Issue: In what circumstances do Wisconsin’s common-law principles require the application of the law of another nation, such as Poland?
|Area of Law:||Administrative Law, Administrative Law & Regulation (Federal and State), International Law & Global Trade, Litigation & Procedure|
|Keywords:||Choice-of-law determination; Equitable considerations|
|Cited Cases:||460 N.W.2d 756; 583 N.W.2d 452; 828 F.2d 826; 664 F. Supp. 1490; 157 Wis. 2d 516; 35 Wis. 2d 578; 204 N.W.2d 897|
Courts faced with a choice-of-law determination are sometimes influenced by equitable considerations. One Wisconsin court explicitly discussed “fairness and equity” in deciding whether to apply the borrowing statute. Ristow v. Threadneedle Ins. Co., 220 Wis. 644, 654, 583 N.W.2d 452, 455 (Ct. App. 1998).
Choice-of-law determinations involving torts Wisconsin courts do not use the “groupings” approach, but a five-prong test. The court must consider: 1) predictability of results; 2) maintenance of interstate and international order; 3) simplification of the judicial task; 4) advancement of the forum’s governmental interest; and 5) application of the better rule of law. Heath v. Zellmer, 35 Wis. 2d 578, 596, 151 N.W.2d 664, 672 (1967).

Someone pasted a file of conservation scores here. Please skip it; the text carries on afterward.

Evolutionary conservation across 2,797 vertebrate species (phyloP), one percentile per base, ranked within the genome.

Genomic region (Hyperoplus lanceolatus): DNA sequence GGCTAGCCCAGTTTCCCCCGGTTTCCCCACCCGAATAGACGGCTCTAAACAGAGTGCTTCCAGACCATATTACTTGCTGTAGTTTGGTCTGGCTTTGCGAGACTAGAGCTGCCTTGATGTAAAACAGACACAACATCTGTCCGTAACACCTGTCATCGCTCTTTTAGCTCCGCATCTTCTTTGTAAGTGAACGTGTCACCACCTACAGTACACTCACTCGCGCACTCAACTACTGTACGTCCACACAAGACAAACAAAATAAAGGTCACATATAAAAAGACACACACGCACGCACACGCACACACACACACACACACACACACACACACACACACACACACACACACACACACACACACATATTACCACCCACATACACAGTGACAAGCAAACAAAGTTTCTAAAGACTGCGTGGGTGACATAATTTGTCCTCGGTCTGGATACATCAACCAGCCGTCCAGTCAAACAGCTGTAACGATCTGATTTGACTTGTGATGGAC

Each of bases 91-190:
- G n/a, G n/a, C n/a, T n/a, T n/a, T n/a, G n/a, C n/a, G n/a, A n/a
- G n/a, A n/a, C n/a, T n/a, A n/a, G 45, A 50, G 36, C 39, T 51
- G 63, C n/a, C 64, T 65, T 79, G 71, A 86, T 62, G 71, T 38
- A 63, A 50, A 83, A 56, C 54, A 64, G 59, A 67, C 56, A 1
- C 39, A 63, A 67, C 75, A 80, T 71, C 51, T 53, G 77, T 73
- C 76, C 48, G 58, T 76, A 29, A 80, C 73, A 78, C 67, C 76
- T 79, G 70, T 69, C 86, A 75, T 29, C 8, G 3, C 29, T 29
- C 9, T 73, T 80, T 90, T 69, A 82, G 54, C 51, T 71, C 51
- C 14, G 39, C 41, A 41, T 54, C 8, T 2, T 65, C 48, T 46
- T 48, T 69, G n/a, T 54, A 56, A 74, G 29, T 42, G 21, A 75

The court said of its approach, “[n]or does it mean that foreign law will be applied even though the contacts with a foreign jurisdiction are quantitatively overwhelming.” Rather, “if the foreign law is truly repugnant to Wisconsin policy, the effectuation of Wisconsin policy may be the most decisive element.” 35 Wis. at 593, 151 N.W.2d. at 670. The court opted to apply Wisconsin law, principally because of the fourth and fifth factors cited above: “[t]he policy of our tort law is to provide compensation for persons who are injured by negligent conduct. The application of Indiana law will defeat that purpose.” 35 Wis. at 600, 151 N.W.2d. at 674.
Another case, Schlussler v. American Family Mutual Insurance Co., 157 Wis. 2d 516, […]